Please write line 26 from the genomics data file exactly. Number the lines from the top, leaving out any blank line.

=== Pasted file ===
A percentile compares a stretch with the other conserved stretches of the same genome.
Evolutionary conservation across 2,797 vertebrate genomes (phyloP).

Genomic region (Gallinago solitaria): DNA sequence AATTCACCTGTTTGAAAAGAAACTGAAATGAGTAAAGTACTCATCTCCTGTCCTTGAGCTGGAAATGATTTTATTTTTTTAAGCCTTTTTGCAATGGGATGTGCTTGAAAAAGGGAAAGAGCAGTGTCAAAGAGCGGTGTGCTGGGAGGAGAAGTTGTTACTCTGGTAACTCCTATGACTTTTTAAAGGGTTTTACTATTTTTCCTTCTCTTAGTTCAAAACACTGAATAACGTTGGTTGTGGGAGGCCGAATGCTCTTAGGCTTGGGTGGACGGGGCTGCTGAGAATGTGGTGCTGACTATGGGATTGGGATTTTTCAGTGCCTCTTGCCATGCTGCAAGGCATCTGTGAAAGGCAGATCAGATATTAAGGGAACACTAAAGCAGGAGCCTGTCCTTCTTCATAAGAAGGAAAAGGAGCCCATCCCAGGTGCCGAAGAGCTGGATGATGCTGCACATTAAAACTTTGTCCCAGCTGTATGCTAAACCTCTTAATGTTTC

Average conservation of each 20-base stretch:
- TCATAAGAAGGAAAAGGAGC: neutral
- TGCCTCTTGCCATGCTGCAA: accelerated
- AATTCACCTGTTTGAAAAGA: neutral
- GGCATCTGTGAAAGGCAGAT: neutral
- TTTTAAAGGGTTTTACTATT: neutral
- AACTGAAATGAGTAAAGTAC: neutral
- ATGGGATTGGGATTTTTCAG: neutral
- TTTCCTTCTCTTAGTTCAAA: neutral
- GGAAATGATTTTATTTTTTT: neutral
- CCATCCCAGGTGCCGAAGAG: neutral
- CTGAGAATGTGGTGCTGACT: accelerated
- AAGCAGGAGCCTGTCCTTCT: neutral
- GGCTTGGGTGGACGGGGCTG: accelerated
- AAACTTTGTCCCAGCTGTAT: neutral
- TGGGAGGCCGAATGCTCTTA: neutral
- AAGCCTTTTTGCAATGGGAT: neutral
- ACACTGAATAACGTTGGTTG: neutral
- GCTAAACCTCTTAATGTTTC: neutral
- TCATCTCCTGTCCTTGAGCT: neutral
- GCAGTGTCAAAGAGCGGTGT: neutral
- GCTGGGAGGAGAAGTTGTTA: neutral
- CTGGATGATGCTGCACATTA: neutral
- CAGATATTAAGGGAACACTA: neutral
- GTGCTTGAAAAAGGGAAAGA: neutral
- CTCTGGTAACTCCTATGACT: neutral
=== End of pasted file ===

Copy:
- CTGGATGATGCTGCACATTA: neutral